Prosecutors agree to dismiss perjury counts Ghislaine Maxwell faces if her conviction sticks

The filing — by prosecutors and defense attorneys — was meant to be a jointly proposed schedule for Maxwell’s sentencing after she was convicted of five of six counts in December, including sex trafficking a minor.

But her defense attorneys argue that she should not have to “expend resources” on other post-trial motions until after US District Judge Alison Nathan decides whether or not Maxwell should be granted a new trial.

The two severed perjury counts Maxwell faces stem from a 2016 civil deposition where prosecutors allege she lied and were supposed to be handled in a separate trial.

“In the event the defendant’s post-trial motions are denied, the Government is prepared to dismiss the severed perjury counts at the time of sentencing, in light of the victims’ significant interests in bringing closure to this matter and avoiding the trauma of testifying again,” the joint filing stated.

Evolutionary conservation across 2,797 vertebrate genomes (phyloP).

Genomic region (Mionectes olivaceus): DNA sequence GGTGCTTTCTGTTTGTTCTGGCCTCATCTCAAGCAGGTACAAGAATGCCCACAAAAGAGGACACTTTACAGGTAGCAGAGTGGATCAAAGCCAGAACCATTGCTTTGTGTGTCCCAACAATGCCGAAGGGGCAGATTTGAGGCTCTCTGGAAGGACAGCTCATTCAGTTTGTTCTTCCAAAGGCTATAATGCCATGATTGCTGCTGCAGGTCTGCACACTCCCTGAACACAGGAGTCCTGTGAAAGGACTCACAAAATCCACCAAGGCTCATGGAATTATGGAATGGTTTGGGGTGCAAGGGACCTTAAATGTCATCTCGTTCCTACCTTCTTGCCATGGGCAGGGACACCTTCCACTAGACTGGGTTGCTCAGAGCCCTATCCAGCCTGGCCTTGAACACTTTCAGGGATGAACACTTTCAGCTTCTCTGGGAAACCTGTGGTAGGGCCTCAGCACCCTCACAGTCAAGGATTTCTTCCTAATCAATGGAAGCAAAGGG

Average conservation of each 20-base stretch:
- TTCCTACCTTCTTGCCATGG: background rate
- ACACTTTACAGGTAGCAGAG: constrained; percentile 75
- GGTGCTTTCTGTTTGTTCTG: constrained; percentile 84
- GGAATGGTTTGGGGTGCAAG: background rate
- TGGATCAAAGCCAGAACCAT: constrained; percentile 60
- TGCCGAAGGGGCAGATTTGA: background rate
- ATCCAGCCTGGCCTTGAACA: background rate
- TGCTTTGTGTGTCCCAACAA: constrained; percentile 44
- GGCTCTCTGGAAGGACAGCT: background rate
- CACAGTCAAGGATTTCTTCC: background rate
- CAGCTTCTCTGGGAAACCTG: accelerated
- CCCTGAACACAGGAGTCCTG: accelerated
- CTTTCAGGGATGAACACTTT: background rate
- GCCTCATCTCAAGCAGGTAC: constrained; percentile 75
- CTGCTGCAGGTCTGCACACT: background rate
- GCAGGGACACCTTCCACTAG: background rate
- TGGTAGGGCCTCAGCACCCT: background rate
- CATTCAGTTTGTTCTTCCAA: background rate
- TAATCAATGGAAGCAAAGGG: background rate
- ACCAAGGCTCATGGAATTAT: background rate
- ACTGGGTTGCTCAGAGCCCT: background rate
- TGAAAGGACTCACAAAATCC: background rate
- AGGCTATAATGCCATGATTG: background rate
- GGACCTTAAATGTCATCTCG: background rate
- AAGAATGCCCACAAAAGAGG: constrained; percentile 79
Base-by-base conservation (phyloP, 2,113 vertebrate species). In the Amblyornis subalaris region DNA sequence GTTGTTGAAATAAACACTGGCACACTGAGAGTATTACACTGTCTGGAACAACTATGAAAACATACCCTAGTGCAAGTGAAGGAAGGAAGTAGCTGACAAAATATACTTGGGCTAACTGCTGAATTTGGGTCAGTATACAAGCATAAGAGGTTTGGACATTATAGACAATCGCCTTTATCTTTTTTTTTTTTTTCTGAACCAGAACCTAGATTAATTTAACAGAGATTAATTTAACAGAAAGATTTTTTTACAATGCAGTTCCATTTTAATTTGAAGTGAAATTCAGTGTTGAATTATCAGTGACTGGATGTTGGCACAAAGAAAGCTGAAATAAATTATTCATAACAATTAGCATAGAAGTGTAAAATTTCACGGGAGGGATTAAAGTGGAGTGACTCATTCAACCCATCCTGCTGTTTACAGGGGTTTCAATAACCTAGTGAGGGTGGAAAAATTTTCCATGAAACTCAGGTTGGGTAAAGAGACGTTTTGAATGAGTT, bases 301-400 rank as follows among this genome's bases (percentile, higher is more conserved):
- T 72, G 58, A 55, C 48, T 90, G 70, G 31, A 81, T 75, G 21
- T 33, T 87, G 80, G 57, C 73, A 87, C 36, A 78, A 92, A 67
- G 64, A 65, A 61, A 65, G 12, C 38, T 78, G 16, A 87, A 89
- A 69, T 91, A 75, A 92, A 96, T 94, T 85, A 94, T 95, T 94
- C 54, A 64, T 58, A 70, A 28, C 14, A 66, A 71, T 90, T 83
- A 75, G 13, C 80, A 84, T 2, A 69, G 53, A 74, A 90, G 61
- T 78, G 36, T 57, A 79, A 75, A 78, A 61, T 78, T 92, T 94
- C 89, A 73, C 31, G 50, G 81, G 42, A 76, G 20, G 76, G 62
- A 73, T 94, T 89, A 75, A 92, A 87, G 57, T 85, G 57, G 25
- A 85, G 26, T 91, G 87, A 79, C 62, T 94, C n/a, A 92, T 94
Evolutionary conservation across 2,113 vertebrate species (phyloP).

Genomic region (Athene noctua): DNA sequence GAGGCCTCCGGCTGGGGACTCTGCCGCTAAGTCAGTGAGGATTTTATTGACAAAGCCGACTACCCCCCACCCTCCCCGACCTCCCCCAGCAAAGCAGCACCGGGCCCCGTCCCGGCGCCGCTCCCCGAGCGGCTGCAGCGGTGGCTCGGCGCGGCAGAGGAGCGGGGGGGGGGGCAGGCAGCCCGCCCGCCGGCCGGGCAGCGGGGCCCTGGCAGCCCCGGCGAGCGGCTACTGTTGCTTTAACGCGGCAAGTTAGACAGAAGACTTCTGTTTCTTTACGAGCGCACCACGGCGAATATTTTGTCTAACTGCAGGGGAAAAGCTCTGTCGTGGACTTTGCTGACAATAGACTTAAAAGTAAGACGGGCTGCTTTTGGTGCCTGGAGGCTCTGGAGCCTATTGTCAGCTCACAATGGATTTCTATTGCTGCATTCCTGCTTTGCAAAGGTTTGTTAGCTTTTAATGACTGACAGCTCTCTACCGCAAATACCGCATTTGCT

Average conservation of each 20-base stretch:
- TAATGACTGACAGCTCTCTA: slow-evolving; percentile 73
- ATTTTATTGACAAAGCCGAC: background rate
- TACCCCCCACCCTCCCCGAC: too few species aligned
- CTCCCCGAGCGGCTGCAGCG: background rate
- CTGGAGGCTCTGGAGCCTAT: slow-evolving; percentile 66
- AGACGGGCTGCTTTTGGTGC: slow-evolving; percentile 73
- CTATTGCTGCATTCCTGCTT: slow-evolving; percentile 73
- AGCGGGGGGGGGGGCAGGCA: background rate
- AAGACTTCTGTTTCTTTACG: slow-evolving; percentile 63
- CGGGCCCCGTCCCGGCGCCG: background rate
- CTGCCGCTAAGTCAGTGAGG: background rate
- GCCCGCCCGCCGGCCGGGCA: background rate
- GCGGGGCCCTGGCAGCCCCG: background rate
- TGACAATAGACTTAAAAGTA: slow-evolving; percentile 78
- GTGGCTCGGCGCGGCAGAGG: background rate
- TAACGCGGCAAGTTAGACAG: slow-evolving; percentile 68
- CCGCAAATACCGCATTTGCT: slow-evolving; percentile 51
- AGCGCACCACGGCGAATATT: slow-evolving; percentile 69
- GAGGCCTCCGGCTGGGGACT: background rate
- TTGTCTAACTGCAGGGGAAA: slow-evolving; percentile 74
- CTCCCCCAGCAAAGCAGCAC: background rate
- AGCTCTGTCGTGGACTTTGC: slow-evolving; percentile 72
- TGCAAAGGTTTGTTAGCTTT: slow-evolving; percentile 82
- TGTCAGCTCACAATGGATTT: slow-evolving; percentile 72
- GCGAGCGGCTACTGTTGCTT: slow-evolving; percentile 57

Prosecutors asked Nathan to order a pre-sentencing report to be prepared and to schedule a sentencing in three to four months.

Defense attorneys want to delay setting a sentencing schedule because there is a “compelling basis” for the court to overturn Maxwell’s conviction and grant her a new trial.

Maxwell’s attorneys have argued that she should be granted a new trial after a member of the jury gave post-trial interviews saying he had been sexually abused and shared his story with fellow jurors during deliberations.

Jurors were explicitly asked on jury questionnaire forms if they had been sexually abused and, if so, if it would impact their abilities to be impartial while deliberating. It is unclear how the juror in question answered the question on the form. CNN’s request for a copy of his questionnaire was denied by prosecutors, who said they were “not public information.”

Defense attorneys argued in a court filing that the Supreme Court has ruled that a defendant is entitled to a new trial if a party can show a juror failed to answer a material question honestly during jury questioning.


Leave a Comment

Your email address will not be published. Required fields are marked *